PHILADELPHIA -- Charlie Manuel has lamented the losses of Chase Utley, Jayson Werth and others in the Phillies' lineup.
The Phillies have not scored more than four runs in a game since April 9 and have just one extra-base hit in their last 28 innings. They entered Tuesday night's 9-0 loss to the Brewers at Citizens Bank Park just 15th in the National League in walks.
They are not getting on base, they are not hitting for power and they are not scoring runs.
But is a high-octane offense too much to ask without Utley and Werth?
"We will," Phils shortstop Jimmy Rollins said. "I don't question that. Jayson, that's not even a part of this discussion anymore. Chase is a big part of the offense and defense. He brings energy himself. But we've won games without him. We've done it in the past. It's just another challenge for us again. ... Lately, we've been a little flat. The energy has been a little bit flat. That could be because we haven't been tearing the cover off the ball. We've got to find ways to win those games regardless, but fortunately, it's only 16 games into the season. We'll get this out of the way early."
Manuel hopes so. The Phillies will need to score on nights when Roy Halladay and the rest of the starters struggle.
Halladay struggled Tuesday. He allowed 10 hits and six runs in 6 2/3 innings. It was his worst start since June 25, when he allowed six runs in six innings against the Yankees at Yankee Stadium.
He didn't have his best, but if Ryan Howard stopped a single from Prince Fielder through the right side of the infield with two outs in the seventh -- Howard dove to his right, but couldn't make the play -- Halladay maybe works out of the inning and allows only three runs in seven innings.
"There was probably two or three pitches I want back," Halladay said. "You try and evaluate, not always based on results. I think there were six ground-ball hits. Some days, those hits are right where guys are playing. Other days, they aren't."
"He's around the plate, so I think you have to be aggressive," Fielder said. "You can't be crazy, but you have to be aggressive to put the ball in play and see what happens."
The balls got through Tuesday.
The few balls the Phillies hit hard were caught by Brewers center fielder Carlos Gomez or left fielder Ryan Braun.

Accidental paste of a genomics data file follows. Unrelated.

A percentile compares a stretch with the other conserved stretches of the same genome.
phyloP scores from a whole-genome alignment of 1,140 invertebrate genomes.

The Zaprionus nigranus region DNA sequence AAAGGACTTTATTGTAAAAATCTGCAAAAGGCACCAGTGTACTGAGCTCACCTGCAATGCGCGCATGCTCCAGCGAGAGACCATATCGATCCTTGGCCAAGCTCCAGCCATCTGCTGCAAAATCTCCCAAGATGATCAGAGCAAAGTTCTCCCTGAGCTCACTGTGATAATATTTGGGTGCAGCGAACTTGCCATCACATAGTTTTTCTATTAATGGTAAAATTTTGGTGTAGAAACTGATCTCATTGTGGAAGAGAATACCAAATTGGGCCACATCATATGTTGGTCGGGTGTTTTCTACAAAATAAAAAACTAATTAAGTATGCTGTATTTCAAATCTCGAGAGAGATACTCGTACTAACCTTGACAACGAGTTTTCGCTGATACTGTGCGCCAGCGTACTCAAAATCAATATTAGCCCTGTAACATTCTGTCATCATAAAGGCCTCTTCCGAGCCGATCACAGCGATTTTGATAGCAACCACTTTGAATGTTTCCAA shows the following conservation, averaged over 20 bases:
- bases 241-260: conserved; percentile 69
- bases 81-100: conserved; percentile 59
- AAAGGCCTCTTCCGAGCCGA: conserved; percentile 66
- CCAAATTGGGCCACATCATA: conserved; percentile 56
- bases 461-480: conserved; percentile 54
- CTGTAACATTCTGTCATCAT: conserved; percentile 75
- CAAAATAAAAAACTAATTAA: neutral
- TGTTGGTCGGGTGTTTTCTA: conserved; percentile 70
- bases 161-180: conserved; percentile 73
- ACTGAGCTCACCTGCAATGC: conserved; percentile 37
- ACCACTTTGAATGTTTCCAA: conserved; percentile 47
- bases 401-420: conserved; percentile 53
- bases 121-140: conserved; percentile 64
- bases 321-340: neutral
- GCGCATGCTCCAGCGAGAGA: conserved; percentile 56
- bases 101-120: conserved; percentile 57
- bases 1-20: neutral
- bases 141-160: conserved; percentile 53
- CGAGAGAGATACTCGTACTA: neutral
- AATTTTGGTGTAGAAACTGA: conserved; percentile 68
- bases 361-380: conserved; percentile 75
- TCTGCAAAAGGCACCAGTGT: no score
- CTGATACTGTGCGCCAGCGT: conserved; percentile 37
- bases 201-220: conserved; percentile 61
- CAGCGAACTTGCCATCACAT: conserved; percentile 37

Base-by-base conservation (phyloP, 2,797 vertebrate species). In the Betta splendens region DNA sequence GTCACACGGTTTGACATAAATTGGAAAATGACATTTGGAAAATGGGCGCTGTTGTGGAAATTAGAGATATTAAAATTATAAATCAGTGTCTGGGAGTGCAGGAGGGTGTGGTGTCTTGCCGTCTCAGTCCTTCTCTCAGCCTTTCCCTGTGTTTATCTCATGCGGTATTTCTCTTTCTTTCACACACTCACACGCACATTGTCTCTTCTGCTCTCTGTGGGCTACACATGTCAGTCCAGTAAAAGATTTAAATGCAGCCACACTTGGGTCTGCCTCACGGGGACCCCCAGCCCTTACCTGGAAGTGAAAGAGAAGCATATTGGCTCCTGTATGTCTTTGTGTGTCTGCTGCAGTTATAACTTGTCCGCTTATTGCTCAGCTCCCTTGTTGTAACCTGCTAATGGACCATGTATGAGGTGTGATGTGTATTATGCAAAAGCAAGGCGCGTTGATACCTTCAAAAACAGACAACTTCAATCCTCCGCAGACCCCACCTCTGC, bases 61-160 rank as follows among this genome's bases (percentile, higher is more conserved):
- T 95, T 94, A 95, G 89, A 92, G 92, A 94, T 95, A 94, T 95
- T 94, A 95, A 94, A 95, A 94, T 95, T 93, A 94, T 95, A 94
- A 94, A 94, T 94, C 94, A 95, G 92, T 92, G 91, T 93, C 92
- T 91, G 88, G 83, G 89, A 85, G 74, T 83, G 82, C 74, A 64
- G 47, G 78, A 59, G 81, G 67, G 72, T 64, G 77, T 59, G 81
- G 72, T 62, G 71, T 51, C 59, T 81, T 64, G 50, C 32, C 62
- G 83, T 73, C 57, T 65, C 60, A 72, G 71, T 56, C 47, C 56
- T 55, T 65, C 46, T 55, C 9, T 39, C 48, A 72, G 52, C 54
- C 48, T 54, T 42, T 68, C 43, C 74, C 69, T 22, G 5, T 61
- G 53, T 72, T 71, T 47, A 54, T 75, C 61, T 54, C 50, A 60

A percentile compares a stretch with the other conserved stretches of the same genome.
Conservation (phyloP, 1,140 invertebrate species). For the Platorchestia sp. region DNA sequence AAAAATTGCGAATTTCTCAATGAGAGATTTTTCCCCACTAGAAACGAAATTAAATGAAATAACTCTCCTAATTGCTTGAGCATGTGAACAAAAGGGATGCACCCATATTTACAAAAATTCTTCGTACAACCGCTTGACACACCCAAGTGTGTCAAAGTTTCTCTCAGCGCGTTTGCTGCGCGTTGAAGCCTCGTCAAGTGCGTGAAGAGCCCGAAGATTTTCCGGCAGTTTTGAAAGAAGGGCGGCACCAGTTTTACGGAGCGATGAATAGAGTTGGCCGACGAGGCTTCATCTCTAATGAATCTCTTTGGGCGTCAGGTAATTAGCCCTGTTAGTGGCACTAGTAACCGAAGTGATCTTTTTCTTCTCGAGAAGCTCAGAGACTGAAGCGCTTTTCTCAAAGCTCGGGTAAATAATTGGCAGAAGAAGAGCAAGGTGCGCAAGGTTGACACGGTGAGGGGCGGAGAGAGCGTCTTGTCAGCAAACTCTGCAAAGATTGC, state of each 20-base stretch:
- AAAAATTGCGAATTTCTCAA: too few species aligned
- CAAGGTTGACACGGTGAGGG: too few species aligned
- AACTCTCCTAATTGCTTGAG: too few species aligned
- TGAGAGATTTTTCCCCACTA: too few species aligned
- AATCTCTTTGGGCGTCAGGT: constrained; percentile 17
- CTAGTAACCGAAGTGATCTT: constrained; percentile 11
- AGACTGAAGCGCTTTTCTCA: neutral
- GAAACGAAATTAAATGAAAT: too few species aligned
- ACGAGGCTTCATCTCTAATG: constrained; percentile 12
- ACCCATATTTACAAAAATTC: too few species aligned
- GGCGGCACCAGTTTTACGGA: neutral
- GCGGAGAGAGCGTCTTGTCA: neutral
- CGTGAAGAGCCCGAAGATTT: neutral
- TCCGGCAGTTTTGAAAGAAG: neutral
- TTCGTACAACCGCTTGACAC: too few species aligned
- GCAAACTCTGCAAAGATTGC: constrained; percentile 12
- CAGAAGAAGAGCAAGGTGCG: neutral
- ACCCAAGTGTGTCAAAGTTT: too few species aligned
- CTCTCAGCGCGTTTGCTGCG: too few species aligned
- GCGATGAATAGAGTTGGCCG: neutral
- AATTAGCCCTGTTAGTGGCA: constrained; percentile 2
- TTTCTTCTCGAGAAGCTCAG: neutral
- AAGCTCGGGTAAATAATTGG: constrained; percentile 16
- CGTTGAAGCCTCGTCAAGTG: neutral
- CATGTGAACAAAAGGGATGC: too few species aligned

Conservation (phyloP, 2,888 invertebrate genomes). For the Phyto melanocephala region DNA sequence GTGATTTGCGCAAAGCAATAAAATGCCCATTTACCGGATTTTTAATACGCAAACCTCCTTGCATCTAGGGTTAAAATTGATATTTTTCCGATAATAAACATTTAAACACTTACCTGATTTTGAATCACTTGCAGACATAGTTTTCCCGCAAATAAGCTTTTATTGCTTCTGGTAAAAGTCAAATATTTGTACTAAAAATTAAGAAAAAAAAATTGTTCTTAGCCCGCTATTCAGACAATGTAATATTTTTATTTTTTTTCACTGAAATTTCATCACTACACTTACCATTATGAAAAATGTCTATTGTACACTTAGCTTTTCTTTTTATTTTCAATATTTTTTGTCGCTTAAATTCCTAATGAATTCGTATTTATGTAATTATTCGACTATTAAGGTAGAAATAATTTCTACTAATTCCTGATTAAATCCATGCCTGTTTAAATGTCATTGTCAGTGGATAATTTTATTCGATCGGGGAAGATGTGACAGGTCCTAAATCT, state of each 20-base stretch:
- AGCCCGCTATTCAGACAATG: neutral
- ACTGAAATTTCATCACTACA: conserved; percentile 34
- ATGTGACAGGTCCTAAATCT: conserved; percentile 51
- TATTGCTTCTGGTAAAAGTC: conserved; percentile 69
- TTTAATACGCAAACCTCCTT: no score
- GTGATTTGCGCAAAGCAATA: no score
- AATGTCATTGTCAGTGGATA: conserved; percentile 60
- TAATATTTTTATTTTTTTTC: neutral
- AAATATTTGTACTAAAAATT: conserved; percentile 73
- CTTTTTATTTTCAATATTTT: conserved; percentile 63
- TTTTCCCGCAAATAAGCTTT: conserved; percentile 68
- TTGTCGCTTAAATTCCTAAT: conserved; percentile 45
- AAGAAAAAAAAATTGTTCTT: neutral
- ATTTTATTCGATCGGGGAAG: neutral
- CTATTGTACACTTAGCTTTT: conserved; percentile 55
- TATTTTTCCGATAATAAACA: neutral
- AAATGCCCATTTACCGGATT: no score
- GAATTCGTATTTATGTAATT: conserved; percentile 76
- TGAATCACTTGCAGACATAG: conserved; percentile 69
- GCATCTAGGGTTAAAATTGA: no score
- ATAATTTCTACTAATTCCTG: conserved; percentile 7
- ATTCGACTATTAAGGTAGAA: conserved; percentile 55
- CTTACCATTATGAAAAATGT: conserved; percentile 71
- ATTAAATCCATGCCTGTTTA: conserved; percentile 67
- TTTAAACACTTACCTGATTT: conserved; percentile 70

The Phils snapped a streak of 21 innings without an extra-base hit in the bottom of the third when Shane Victorino stretched a single into a double with one out. Brewers left-hander Randy Wolf walked Placido Polanco to put runners on first and second with one out.
The Phillies couldn't take advantage.
Rollins ripped a ball to left, but Braun made a nice running catch to prevent one or two runs from scoring. "Oh, man, that was a heck of a play," Rollins said. "He got to second later in the game and said he didn't think he had a chance. Off the bat, I didn't think he had a chance, either. I was hoping it was going to hook, but it never hooked. It just stayed straight."
Howard grounded out to end the inning. The Phillies had runners on first and second with one out in the fourth, but again did not score.
"We've got to bear down and put all we've got into it," Manuel said about the struggling offense. "We've got to find a way."
This was the Phils' worst shutout loss since a 12-0 defeat by the Rockies on Sept. 12, 2007.
That loss has a special part in club history because it dropped the Phillies seven games behind the Mets with 17 games to play. The Phillies went 13-4 the rest of the way to win their first NL East title since 1993.
Maybe Tuesday's loss sparks a similar turnaround.
Or maybe Cliff Lee, who starts Wednesday's 1:05 p.m. ET series finale, makes it happen on his own.
"That's going to help me sleep a little better tonight," Manuel said of Lee. "I'll get two hours instead of nothing."
Todd Zolecki is a reporter for MLB.com. This story was not subject to the approval of Major League Baseball or its clubs.